Murray Dowey, 1925-2021
by Andrew Podnieks|29 MAY 2021
photo: Turofsky / Hockey Hall of Fame
Murray Dowey, the last surviving member of Canada’s historic gold-medal 1948 Olympic hockey team, died on 26 May in Toronto. He was 95.

Dowey represented Canada only once in international competition, but he made it count. In the years immediately after the war, Canada was reluctant to play in IIHF competition because of a disagreement over the meaning of “amateur.” Indeed, Canada had boycotted the 1947 World Championship and seemed on the verge of doing same for the ’48 Olympics in St. Moritz, Switzerland. 

On October 15, 1947, however, the CAHA decided to send a team to the Olympics, and the RCAF volunteered to be the nation’s representatives. Frank Boucher was named coach, and players were invited to Ottawa for a quick training camp and tryout. Once a team was more or less selected, however, it failed to impress during exhibition games and Boucher made a significant number of changes. 

The trickiest problem was in goal. Coach Boucher was not impressed with the play of either Joe Tunney or Trev Williams and was only too happy to sign Dick Ball from the University of Toronto. 

Boucher continued to tinker with his roster in the weeks leading up to the team’s departure, but he was very happy with Ball in goal. Three days before sailing, however, Ball was informed by his doctor that a lung condition would not permit him to travel. 

Ball suggested Dowey as his replacement. Dowey had been playing for the Barkers Hockey Club in the Toronto Mercantile Hockey League. There was just one problem—Dowey also had a good job working with the Toronto Transit Commission. The TTC happily and quickly granted him the time off, though, and on January 8, 1948, the RCAF Flyers set sail for Europe.

As usual, the Canadians played a series of exhibition games, touring the Continent to prepare for the Olympics and also to showcase Canadian hockey. Once the Games began, the team was unbeatable. Dowey recorded five shutouts in eight games and allowed only five goals, his 0.62 goals-against average and shutouts both Olympics records to this day. The team won seven of eight games to win gold, the only small blemish a scoreless tie with the 1947 World Champion Czechoslovakians.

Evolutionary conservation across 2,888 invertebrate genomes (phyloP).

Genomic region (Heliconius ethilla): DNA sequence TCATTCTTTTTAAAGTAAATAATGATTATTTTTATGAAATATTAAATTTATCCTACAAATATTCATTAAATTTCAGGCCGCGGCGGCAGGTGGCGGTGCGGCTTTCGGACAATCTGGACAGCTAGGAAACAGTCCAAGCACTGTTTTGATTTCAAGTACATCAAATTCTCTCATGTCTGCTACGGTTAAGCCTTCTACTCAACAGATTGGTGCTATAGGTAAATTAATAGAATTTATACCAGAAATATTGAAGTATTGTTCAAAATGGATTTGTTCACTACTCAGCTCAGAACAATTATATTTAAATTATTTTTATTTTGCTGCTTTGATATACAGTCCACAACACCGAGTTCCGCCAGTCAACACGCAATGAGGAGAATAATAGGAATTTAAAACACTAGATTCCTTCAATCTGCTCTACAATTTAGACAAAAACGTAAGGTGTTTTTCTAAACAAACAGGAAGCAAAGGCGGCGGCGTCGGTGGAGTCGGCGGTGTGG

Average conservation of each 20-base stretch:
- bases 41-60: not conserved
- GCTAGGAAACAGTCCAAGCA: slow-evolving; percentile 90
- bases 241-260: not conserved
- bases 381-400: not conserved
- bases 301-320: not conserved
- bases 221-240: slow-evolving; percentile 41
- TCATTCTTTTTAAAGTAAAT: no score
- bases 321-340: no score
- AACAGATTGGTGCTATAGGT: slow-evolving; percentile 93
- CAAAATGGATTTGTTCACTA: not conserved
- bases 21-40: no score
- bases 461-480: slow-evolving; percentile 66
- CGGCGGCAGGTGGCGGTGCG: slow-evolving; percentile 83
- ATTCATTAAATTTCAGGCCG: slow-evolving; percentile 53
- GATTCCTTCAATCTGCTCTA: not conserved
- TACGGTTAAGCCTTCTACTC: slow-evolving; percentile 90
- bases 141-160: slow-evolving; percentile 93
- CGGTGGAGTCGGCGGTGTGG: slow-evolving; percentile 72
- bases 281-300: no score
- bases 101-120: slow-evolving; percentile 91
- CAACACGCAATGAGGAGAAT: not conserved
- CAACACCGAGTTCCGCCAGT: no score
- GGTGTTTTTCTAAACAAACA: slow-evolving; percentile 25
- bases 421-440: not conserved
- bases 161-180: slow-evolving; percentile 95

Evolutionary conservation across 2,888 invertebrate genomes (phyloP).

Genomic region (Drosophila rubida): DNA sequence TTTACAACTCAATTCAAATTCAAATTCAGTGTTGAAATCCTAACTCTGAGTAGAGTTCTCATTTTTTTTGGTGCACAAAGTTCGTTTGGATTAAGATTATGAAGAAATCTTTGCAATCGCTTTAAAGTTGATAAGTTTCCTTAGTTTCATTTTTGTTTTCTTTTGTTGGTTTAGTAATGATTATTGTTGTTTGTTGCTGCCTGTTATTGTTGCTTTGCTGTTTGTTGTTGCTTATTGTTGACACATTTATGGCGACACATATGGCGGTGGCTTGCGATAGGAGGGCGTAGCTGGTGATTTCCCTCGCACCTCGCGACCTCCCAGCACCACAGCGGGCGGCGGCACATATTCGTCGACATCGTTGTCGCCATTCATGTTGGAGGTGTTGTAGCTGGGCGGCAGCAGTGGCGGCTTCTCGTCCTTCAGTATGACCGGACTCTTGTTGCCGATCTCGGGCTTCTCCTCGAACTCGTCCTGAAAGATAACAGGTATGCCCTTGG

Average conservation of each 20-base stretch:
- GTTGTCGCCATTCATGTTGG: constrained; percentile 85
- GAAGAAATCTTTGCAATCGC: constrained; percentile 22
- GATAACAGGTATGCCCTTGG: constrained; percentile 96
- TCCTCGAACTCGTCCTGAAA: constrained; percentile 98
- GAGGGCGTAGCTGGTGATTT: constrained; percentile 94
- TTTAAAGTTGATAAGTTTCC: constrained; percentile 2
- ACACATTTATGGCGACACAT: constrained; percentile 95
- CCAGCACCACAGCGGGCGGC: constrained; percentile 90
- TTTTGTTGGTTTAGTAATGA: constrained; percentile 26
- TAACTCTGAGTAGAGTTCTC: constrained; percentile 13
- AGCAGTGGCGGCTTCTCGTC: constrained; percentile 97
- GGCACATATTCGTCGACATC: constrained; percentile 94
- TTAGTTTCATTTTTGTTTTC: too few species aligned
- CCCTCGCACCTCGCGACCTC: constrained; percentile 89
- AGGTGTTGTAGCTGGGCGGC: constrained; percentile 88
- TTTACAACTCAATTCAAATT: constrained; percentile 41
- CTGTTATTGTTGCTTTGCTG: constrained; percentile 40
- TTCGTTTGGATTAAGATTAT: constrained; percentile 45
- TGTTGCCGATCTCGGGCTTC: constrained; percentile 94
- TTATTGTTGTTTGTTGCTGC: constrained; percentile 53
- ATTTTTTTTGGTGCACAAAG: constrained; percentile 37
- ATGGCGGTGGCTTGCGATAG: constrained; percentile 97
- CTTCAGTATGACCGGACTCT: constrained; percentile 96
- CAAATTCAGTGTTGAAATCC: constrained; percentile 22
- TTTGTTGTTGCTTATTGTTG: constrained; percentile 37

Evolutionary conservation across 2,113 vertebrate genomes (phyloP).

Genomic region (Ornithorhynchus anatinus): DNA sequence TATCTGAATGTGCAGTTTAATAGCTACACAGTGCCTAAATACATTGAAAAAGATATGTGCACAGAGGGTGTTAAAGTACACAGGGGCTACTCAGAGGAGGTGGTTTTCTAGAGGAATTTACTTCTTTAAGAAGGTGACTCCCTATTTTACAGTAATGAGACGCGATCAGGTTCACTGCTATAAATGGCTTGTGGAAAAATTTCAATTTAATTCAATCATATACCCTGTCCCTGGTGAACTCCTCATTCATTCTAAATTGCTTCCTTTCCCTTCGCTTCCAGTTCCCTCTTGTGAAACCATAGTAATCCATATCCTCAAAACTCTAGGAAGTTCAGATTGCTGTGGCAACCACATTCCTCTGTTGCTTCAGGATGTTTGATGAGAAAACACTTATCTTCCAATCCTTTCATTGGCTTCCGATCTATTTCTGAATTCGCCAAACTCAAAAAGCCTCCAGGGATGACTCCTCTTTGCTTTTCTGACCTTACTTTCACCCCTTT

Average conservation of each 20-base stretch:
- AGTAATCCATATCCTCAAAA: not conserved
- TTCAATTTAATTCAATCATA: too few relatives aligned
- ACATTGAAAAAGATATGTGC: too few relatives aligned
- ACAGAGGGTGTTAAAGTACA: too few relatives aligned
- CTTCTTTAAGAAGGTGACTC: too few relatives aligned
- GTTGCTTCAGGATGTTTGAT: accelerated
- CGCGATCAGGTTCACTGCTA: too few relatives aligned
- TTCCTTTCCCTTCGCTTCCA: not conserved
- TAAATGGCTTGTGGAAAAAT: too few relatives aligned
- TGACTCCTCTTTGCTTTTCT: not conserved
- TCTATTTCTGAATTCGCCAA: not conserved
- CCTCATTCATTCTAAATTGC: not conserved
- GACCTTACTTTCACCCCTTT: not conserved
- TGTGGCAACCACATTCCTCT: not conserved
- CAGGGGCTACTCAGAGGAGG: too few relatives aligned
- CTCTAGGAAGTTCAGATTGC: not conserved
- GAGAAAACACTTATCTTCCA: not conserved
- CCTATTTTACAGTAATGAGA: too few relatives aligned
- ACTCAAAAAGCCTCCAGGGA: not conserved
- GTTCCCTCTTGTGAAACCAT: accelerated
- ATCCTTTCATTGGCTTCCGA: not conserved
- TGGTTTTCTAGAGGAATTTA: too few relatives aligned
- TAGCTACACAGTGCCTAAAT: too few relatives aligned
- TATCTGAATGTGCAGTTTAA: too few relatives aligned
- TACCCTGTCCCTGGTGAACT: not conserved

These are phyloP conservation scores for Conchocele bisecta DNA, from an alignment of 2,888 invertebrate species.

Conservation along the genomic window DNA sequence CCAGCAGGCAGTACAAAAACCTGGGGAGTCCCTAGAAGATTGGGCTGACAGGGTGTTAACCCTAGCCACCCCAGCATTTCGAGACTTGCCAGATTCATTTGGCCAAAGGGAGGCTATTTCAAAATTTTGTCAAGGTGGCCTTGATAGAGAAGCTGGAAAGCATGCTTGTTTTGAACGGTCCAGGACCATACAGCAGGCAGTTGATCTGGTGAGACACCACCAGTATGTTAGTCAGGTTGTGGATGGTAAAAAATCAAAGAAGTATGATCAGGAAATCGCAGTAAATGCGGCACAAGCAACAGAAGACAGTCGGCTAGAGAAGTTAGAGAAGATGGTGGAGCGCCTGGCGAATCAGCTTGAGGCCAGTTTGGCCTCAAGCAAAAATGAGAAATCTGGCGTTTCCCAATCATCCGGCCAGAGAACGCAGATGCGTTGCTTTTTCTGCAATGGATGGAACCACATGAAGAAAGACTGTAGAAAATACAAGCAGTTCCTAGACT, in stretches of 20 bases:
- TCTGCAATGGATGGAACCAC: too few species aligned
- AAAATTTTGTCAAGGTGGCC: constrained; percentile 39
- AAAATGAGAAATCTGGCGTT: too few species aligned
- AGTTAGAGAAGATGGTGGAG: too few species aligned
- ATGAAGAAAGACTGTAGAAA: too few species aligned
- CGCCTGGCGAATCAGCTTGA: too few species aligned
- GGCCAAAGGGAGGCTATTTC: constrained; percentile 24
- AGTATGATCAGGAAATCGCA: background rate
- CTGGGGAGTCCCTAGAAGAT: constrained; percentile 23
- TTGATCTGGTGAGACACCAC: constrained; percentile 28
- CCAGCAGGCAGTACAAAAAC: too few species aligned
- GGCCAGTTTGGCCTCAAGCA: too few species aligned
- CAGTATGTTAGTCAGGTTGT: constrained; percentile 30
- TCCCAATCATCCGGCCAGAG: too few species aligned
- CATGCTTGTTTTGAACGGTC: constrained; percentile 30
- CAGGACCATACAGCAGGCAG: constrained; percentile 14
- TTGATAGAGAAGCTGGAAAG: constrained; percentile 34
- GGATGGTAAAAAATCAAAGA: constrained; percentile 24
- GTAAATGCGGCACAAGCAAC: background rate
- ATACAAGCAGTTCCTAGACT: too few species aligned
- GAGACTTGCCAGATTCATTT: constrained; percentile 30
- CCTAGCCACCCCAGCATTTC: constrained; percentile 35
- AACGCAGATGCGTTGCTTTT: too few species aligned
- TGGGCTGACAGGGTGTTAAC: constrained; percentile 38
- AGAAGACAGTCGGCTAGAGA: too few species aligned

Dowey made Olympics history in a quirky way as well. In the third period of the team’s first game, a 3-1 win over Sweden, he caught the puck with his glove to make a save and then threw the puck forward. This is not allowed, and he was assessed a two-minute minor penalty at 19:52. Rules at the time required the goalie to serve his own penalty, so Dowey skated to the penalty box and handed his glove and blocker to defenceman Andre Laperriere, who played the last eight seconds in goal! It’s the only time in Canada’s Olympic history that a goalie served his own penalty.

After the Olympics and more exhibition games touring, Dowey returned home and resumed his business career with the TTC. He worked for the company for 44 years, retiring in 1986 as the superintendent of administration. The RCAF Flyers were hailed as heroes for their winning efforts, and the team was later inducted into several Halls of Fame in Canada. Dowey himself was enshrined in the Etobicoke (a west-end area of Toronto) Sports Hall of Fame in 2001.